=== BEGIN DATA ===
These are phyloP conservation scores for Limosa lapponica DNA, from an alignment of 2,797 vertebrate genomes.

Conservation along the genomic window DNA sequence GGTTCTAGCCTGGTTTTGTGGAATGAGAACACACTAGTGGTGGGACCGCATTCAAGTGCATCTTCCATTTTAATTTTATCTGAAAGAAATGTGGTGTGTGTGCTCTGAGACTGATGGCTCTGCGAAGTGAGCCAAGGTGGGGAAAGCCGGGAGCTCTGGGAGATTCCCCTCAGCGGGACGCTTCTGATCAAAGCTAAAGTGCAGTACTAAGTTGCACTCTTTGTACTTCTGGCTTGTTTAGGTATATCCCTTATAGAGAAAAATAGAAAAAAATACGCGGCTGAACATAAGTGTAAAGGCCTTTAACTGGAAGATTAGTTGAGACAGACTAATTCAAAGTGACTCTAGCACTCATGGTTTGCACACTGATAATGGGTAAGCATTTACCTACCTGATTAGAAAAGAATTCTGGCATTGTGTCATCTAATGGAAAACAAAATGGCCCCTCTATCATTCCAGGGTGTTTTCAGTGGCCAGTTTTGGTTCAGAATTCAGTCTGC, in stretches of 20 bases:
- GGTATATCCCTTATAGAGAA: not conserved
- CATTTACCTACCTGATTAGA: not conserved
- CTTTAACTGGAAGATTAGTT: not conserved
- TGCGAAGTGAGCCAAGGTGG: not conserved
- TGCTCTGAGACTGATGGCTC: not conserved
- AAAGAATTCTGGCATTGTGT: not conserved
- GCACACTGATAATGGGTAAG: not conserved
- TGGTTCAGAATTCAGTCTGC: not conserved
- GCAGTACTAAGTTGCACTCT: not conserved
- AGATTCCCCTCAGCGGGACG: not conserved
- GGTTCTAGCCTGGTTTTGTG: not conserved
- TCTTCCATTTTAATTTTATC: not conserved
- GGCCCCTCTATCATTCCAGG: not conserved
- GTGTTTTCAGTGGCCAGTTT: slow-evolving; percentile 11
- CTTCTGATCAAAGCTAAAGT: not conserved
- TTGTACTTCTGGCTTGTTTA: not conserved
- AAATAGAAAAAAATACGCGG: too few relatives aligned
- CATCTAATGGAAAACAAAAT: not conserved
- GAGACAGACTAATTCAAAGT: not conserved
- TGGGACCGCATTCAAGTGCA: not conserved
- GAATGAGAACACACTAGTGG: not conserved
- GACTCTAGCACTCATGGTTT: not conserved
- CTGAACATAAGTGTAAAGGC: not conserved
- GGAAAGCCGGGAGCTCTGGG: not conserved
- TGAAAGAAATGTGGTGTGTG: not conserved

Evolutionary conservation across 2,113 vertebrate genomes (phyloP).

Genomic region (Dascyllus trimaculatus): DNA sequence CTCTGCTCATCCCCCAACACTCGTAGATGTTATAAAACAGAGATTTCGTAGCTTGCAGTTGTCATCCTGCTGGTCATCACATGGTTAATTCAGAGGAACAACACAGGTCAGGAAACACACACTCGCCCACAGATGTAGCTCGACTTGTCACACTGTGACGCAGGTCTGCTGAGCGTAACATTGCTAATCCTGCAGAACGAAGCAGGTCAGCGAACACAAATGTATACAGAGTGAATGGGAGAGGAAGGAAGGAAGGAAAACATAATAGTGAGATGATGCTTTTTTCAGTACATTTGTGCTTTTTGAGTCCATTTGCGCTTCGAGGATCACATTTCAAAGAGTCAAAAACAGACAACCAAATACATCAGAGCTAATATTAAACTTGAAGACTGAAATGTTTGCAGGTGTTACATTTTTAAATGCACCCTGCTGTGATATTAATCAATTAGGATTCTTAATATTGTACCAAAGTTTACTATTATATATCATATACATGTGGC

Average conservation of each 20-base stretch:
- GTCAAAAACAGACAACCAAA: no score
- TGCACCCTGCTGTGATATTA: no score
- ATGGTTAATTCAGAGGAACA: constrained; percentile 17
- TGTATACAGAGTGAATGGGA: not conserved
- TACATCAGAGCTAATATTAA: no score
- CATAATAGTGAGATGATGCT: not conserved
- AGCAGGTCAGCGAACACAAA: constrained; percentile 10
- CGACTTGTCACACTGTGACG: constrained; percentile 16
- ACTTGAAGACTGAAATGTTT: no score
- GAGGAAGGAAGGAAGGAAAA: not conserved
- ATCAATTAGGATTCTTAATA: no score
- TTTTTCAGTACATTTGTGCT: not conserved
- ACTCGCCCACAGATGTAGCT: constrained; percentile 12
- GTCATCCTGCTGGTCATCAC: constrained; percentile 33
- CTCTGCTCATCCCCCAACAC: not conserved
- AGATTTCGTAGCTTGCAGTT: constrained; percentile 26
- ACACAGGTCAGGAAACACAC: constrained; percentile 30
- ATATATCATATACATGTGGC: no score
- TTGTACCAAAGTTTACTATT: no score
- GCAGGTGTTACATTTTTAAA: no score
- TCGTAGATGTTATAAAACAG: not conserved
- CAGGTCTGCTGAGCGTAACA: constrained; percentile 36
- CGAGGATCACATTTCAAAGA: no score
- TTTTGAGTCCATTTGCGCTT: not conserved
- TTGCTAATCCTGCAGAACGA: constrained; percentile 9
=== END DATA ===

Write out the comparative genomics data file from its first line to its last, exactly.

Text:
These are phyloP conservation scores for Limosa lapponica DNA, from an alignment of 2,797 vertebrate genomes.

Conservation along the genomic window DNA sequence GGTTCTAGCCTGGTTTTGTGGAATGAGAACACACTAGTGGTGGGACCGCATTCAAGTGCATCTTCCATTTTAATTTTATCTGAAAGAAATGTGGTGTGTGTGCTCTGAGACTGATGGCTCTGCGAAGTGAGCCAAGGTGGGGAAAGCCGGGAGCTCTGGGAGATTCCCCTCAGCGGGACGCTTCTGATCAAAGCTAAAGTGCAGTACTAAGTTGCACTCTTTGTACTTCTGGCTTGTTTAGGTATATCCCTTATAGAGAAAAATAGAAAAAAATACGCGGCTGAACATAAGTGTAAAGGCCTTTAACTGGAAGATTAGTTGAGACAGACTAATTCAAAGTGACTCTAGCACTCATGGTTTGCACACTGATAATGGGTAAGCATTTACCTACCTGATTAGAAAAGAATTCTGGCATTGTGTCATCTAATGGAAAACAAAATGGCCCCTCTATCATTCCAGGGTGTTTTCAGTGGCCAGTTTTGGTTCAGAATTCAGTCTGC, in stretches of 20 bases:
- GGTATATCCCTTATAGAGAA: not conserved
- CATTTACCTACCTGATTAGA: not conserved
- CTTTAACTGGAAGATTAGTT: not conserved
- TGCGAAGTGAGCCAAGGTGG: not conserved
- TGCTCTGAGACTGATGGCTC: not conserved
- AAAGAATTCTGGCATTGTGT: not conserved
- GCACACTGATAATGGGTAAG: not conserved
- TGGTTCAGAATTCAGTCTGC: not conserved
- GCAGTACTAAGTTGCACTCT: not conserved
- AGATTCCCCTCAGCGGGACG: not conserved
- GGTTCTAGCCTGGTTTTGTG: not conserved
- TCTTCCATTTTAATTTTATC: not conserved
- GGCCCCTCTATCATTCCAGG: not conserved
- GTGTTTTCAGTGGCCAGTTT: slow-evolving; percentile 11
- CTTCTGATCAAAGCTAAAGT: not conserved
- TTGTACTTCTGGCTTGTTTA: not conserved
- AAATAGAAAAAAATACGCGG: too few relatives aligned
- CATCTAATGGAAAACAAAAT: not conserved
- GAGACAGACTAATTCAAAGT: not conserved
- TGGGACCGCATTCAAGTGCA: not conserved
- GAATGAGAACACACTAGTGG: not conserved
- GACTCTAGCACTCATGGTTT: not conserved
- CTGAACATAAGTGTAAAGGC: not conserved
- GGAAAGCCGGGAGCTCTGGG: not conserved
- TGAAAGAAATGTGGTGTGTG: not conserved

Evolutionary conservation across 2,113 vertebrate genomes (phyloP).

Genomic region (Dascyllus trimaculatus): DNA sequence CTCTGCTCATCCCCCAACACTCGTAGATGTTATAAAACAGAGATTTCGTAGCTTGCAGTTGTCATCCTGCTGGTCATCACATGGTTAATTCAGAGGAACAACACAGGTCAGGAAACACACACTCGCCCACAGATGTAGCTCGACTTGTCACACTGTGACGCAGGTCTGCTGAGCGTAACATTGCTAATCCTGCAGAACGAAGCAGGTCAGCGAACACAAATGTATACAGAGTGAATGGGAGAGGAAGGAAGGAAGGAAAACATAATAGTGAGATGATGCTTTTTTCAGTACATTTGTGCTTTTTGAGTCCATTTGCGCTTCGAGGATCACATTTCAAAGAGTCAAAAACAGACAACCAAATACATCAGAGCTAATATTAAACTTGAAGACTGAAATGTTTGCAGGTGTTACATTTTTAAATGCACCCTGCTGTGATATTAATCAATTAGGATTCTTAATATTGTACCAAAGTTTACTATTATATATCATATACATGTGGC

Average conservation of each 20-base stretch:
- GTCAAAAACAGACAACCAAA: no score
- TGCACCCTGCTGTGATATTA: no score
- ATGGTTAATTCAGAGGAACA: constrained; percentile 17
- TGTATACAGAGTGAATGGGA: not conserved
- TACATCAGAGCTAATATTAA: no score
- CATAATAGTGAGATGATGCT: not conserved
- AGCAGGTCAGCGAACACAAA: constrained; percentile 10
- CGACTTGTCACACTGTGACG: constrained; percentile 16
- ACTTGAAGACTGAAATGTTT: no score
- GAGGAAGGAAGGAAGGAAAA: not conserved
- ATCAATTAGGATTCTTAATA: no score
- TTTTTCAGTACATTTGTGCT: not conserved
- ACTCGCCCACAGATGTAGCT: constrained; percentile 12
- GTCATCCTGCTGGTCATCAC: constrained; percentile 33
- CTCTGCTCATCCCCCAACAC: not conserved
- AGATTTCGTAGCTTGCAGTT: constrained; percentile 26
- ACACAGGTCAGGAAACACAC: constrained; percentile 30
- ATATATCATATACATGTGGC: no score
- TTGTACCAAAGTTTACTATT: no score
- GCAGGTGTTACATTTTTAAA: no score
- TCGTAGATGTTATAAAACAG: not conserved
- CAGGTCTGCTGAGCGTAACA: constrained; percentile 36
- CGAGGATCACATTTCAAAGA: no score
- TTTTGAGTCCATTTGCGCTT: not conserved
- TTGCTAATCCTGCAGAACGA: constrained; percentile 9